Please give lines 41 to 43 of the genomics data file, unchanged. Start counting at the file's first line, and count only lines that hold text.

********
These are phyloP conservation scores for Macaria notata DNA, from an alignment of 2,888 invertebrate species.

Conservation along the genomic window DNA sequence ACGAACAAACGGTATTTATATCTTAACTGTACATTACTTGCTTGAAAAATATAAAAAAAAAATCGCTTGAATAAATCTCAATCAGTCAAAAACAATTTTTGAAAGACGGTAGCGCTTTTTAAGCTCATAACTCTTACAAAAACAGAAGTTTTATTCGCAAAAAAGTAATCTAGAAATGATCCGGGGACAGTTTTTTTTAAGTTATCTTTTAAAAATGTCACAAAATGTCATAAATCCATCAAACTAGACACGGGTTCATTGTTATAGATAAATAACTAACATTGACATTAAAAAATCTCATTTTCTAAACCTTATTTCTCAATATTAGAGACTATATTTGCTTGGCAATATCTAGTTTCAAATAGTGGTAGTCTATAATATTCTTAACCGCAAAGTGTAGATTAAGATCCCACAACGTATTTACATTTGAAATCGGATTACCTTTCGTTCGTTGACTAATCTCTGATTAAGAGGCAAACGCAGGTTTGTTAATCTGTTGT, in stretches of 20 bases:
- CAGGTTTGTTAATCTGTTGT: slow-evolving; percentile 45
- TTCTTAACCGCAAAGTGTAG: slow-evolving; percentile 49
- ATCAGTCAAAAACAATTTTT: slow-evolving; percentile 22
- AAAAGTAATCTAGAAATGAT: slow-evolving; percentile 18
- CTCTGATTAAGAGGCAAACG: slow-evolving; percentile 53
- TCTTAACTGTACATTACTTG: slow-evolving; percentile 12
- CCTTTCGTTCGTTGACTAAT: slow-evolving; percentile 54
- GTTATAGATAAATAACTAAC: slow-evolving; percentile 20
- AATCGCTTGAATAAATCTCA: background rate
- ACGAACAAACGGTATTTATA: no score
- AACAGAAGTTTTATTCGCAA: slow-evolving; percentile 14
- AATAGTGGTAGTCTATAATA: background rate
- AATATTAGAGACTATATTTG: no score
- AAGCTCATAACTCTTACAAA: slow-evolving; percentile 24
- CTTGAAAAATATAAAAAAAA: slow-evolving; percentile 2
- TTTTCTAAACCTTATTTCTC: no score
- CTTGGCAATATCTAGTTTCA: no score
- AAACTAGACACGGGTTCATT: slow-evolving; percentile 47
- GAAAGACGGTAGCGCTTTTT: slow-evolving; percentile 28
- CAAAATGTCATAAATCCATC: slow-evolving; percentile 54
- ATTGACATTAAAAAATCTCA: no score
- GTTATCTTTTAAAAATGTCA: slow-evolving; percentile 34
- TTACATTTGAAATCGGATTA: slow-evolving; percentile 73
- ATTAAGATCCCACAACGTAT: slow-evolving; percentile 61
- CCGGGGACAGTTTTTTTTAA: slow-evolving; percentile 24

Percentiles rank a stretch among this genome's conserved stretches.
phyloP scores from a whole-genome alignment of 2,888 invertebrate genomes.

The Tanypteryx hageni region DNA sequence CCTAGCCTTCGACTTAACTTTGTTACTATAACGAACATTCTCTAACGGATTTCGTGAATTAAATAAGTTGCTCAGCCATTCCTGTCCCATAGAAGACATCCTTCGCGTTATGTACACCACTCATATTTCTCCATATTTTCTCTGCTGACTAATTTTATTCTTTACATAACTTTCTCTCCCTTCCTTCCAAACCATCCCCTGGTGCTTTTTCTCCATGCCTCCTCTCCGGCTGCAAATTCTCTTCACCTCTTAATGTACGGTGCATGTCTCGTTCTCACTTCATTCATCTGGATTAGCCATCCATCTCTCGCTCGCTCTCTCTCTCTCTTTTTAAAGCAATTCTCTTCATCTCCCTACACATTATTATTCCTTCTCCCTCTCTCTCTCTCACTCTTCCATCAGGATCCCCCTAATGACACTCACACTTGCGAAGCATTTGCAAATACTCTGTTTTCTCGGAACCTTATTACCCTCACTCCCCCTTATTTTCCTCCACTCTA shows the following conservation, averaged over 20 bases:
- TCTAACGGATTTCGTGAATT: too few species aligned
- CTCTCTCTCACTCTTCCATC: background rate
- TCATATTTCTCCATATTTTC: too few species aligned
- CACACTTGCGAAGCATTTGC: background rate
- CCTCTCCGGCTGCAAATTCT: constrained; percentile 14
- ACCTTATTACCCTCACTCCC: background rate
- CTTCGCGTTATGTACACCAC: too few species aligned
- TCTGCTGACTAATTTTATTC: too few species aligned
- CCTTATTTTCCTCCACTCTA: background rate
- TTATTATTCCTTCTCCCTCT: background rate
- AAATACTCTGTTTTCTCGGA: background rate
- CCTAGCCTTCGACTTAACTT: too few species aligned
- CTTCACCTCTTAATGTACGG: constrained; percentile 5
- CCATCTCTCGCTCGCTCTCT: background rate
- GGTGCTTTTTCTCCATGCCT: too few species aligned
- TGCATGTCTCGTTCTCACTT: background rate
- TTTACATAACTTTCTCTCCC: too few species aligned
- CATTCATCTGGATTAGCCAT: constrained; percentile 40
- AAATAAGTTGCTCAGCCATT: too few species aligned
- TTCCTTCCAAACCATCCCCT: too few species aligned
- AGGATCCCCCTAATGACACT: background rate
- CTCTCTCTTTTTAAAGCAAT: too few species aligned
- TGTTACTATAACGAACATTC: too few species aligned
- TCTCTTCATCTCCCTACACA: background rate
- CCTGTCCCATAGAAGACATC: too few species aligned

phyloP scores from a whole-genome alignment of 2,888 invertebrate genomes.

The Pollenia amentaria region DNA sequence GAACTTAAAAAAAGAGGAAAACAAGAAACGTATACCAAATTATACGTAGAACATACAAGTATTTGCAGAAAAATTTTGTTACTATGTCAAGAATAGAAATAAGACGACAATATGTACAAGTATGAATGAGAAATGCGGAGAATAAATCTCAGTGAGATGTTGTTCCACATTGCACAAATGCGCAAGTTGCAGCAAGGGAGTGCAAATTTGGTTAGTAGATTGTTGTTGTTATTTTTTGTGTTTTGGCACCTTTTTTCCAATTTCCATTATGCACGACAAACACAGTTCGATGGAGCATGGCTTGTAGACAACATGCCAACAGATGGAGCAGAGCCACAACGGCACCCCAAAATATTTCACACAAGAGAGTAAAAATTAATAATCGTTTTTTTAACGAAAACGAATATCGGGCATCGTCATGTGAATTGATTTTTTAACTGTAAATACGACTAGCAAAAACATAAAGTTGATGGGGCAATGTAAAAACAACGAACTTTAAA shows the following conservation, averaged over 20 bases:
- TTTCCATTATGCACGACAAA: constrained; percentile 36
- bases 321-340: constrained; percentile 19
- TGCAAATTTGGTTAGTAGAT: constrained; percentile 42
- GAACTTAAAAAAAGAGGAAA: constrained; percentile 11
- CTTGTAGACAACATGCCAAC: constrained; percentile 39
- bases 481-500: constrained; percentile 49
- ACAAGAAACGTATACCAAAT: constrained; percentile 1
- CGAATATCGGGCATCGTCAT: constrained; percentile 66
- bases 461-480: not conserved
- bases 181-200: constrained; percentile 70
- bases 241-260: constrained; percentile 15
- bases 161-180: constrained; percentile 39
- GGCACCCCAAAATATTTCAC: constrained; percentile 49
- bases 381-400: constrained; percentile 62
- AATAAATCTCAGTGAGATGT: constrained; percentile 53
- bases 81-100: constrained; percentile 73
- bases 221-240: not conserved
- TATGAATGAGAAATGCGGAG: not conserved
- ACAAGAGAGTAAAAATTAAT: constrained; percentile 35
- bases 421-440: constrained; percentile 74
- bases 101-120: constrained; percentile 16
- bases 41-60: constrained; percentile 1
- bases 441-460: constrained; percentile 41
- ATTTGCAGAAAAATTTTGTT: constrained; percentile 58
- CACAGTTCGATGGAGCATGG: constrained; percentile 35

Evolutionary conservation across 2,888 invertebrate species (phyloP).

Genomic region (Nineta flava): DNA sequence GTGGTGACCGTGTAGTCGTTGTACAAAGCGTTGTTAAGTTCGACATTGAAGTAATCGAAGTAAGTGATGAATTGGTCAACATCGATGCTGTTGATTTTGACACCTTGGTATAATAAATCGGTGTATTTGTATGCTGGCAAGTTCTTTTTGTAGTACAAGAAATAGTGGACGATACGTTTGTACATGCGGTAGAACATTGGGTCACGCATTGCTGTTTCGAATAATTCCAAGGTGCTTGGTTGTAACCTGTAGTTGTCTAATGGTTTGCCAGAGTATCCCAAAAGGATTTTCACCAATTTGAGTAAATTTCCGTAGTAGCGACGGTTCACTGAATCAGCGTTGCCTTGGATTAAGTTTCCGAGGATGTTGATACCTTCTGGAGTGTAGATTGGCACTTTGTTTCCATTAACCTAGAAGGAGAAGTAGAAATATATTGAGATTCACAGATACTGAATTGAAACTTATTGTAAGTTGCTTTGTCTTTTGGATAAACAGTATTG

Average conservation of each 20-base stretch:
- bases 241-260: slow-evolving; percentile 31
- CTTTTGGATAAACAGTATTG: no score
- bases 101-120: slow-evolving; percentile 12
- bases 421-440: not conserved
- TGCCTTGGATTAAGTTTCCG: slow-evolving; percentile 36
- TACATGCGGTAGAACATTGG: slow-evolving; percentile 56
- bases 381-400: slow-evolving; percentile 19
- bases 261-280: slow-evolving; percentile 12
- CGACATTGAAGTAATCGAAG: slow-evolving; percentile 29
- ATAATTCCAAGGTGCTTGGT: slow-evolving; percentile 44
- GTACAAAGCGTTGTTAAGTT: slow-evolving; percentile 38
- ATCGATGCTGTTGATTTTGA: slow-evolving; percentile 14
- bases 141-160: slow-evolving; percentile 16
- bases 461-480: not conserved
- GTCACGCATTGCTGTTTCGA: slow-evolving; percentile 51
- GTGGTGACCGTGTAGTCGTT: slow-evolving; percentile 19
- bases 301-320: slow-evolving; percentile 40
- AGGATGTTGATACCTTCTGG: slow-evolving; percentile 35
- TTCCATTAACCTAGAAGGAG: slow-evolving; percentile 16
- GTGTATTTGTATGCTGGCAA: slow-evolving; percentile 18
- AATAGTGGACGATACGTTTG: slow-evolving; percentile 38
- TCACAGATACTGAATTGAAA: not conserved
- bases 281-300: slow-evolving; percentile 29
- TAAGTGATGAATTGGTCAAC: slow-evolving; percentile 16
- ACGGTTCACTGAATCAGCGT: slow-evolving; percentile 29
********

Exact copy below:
- AAATACTCTGTTTTCTCGGA: background rate
- CCTAGCCTTCGACTTAACTT: too few species aligned
- CTTCACCTCTTAATGTACGG: constrained; percentile 5